|Current and emerging liquid biofuels technologies. Click to enlarge. Source: Nexant.|
A newly published study by energy consultant Nexant, Inc. concludes that the current generation of commercialized biofuels—biodiesel and bioethanol produced from grains and sugars—are likely transitional technologies.
The study—Liquid Biofuels: Substituting for Petroleum—concludes that fatty acid methyl ester biodiesel will be capable of substituting for only a small fraction of global diesel demand. However, as a biodegradable, low-toxicity product, it will likely hold market share far into the future.
Bioethanol from grains and sugar, though an excellent high-octane gasoline blendstock, has many practical problems and is also likely to be transitional over the long term, according to the study.
Nexant projects that the next phase of development is likely to be ethanol made by fermentation of sugars obtained through biomass hydrolysis. Nexant also concludes that, perhaps sooner than some may believe, integrated thermochemical platforms will take the lead in producing both gasoline and diesel range biofuels (biomass-to-liquids [BTL], similar to coal-to-liquids and gas-to-liquids), most likely in conjunction with electric power and chemicals. This alternative should be—and probably will be—pursued contemporaneously with developing biomass-based ethanol, according to Nexant.
Regardless of which substrate is used to produce it, ethanol will eventually need to be dehydrated to hydrocarbon gasoline fractions that are more compatible with the existing fuel distribution and vehicle infrastructure.
In adopting ethanol dehydration, higher alcohols, and biofuels from syngas, society will make tradeoffs between two options: (1) the current renewable, sustainable biofuels that are biodegradable and have low toxicity, but have limited supply potential, and (2) other biofuels that are equally renewable and have small carbon footprints but are less biodegradable or more noxious—yet are more attractive in other ways.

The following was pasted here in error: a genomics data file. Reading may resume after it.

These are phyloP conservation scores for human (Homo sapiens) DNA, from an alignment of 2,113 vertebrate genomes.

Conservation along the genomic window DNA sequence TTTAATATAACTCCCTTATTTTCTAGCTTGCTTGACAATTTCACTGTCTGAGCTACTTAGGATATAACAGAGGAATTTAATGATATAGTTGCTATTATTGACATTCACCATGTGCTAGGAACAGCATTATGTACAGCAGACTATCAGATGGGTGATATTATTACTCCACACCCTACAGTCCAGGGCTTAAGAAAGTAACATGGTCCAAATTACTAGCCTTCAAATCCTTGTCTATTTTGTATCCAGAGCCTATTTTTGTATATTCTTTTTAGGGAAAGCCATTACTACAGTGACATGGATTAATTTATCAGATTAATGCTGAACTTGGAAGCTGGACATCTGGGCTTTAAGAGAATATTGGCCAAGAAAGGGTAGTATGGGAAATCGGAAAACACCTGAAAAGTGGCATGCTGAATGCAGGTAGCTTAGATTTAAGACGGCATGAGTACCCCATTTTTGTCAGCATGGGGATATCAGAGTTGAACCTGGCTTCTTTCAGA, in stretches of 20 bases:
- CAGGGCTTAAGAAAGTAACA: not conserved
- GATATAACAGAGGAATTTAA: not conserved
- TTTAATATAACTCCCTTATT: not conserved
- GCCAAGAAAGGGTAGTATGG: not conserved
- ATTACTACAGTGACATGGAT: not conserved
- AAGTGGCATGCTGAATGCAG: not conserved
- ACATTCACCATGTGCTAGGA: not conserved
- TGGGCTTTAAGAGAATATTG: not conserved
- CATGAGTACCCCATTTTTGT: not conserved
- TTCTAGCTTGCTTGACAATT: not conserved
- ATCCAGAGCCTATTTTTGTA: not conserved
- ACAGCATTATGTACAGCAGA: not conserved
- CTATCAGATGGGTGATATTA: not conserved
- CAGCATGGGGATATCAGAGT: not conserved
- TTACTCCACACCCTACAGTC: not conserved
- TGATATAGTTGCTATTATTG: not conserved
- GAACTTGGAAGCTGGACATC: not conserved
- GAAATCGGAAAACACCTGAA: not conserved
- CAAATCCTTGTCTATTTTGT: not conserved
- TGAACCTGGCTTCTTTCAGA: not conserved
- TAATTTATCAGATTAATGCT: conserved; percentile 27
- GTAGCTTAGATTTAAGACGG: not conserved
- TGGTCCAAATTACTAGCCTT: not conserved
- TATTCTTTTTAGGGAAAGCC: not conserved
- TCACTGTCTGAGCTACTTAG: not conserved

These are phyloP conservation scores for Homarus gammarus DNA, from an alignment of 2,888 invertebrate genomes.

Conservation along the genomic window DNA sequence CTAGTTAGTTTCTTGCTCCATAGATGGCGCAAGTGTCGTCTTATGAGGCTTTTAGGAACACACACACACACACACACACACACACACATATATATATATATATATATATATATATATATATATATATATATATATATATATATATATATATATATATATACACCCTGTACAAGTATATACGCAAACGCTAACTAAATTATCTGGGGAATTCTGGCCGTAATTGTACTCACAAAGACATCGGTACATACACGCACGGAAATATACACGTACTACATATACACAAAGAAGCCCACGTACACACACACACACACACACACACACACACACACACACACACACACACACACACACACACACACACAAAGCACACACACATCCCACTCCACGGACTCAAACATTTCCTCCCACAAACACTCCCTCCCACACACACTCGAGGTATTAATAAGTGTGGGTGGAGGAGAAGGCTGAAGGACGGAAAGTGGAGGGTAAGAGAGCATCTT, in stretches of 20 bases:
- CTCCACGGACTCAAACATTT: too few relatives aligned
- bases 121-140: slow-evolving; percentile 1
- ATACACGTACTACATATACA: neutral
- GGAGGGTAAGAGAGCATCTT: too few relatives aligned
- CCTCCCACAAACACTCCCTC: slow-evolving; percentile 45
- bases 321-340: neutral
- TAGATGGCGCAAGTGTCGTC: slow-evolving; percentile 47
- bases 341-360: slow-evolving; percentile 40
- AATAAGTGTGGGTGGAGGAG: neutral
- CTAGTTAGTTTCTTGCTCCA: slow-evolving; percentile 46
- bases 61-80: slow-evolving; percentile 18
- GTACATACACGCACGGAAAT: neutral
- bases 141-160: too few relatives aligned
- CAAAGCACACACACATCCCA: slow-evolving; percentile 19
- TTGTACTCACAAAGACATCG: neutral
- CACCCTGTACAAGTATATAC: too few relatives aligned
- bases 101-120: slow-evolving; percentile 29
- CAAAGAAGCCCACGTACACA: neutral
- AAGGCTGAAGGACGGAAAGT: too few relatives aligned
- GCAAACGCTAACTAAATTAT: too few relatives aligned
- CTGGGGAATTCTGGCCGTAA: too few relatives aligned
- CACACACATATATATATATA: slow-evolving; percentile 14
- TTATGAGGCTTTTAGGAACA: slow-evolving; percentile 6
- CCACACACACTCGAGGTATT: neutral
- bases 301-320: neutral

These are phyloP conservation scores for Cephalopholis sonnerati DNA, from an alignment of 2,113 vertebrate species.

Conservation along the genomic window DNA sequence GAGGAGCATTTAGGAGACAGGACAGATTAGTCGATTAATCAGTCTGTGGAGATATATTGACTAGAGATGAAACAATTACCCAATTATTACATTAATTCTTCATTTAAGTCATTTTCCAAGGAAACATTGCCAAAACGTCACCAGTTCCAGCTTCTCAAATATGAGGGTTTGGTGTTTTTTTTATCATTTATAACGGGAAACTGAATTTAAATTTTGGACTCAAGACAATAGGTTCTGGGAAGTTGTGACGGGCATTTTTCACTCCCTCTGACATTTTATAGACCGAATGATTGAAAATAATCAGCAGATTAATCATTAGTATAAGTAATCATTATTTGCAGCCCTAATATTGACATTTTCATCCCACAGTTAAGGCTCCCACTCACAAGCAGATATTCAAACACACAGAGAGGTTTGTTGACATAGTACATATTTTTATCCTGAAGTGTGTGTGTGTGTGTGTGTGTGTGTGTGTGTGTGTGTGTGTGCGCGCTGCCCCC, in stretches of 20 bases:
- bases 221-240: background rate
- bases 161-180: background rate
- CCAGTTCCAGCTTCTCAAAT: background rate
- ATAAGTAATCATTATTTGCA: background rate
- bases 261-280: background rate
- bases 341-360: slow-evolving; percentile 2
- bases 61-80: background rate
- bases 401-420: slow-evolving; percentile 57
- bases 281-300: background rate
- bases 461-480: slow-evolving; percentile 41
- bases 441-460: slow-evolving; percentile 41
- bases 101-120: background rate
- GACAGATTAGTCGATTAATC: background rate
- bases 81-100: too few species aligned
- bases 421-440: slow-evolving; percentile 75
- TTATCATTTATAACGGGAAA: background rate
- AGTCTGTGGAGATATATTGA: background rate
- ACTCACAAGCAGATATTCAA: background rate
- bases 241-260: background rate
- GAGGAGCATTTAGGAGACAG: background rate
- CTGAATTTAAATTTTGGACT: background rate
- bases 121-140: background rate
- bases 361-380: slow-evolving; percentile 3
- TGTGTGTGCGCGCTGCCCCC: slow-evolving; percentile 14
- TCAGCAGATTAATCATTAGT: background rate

While crop biotechnology may provide a more productive, varied, and stable feedstock platform for a biofuels industry, the potential for early conflict with food is probably underestimated, according to Nexant.
The role of byproducts such as DDGS, and possibly biodiesel glycerine, in balancing animal nutrition supplies is conversely underrated or even missed by many analysts. Nonetheless, the market’s mere perception of competition of biofuels for sugar and grains with the food, feed, and fibers sectors seems to be enough to cause dislocations. This is already evident in the markedly higher late 2006 prices for US corn, Brazilian sugarcane, and European rapeseed—each the primary biofuel feedstock in its venue.
The study outlines a number of attractive “paths of least resistance” for developing the global biofuels industry based on leveraging current or co-developing technologies, such as coal gasification and gas-to-liquids catalysis. For the interim strategy of fermenting sugars from biomass, a number of preparation options are available, and thermal utilization of fermentation process residues needs to be carefully considered.
For the thermochemical platform of the future, more work must be done to develop in-field pyrolysis of biomass to help overcome logistics challenges, as well as biomass gasification and system optimization.
The study profiles a broad range of agricultural and biotechnology platforms and issues, and its geographic coverage includes the countries playing significant roles in biofuel feeds, production, and/or technology development over the next decade, including:
The Americas—primarily, the US, Brazil, and Canada, and also other countries in the hemisphere with activities in liquid biofuels.
Europe—Western, Central, and Eastern, and Russia.
Asia—primarily, China, Japan, India, Thailand, and Malaysia, and also other countries in Asia with activities in liquid biofuels.
Africa (primarily South Africa) and Australia.
Prospectus for Liquid Biofuels: Substituting for Petroleum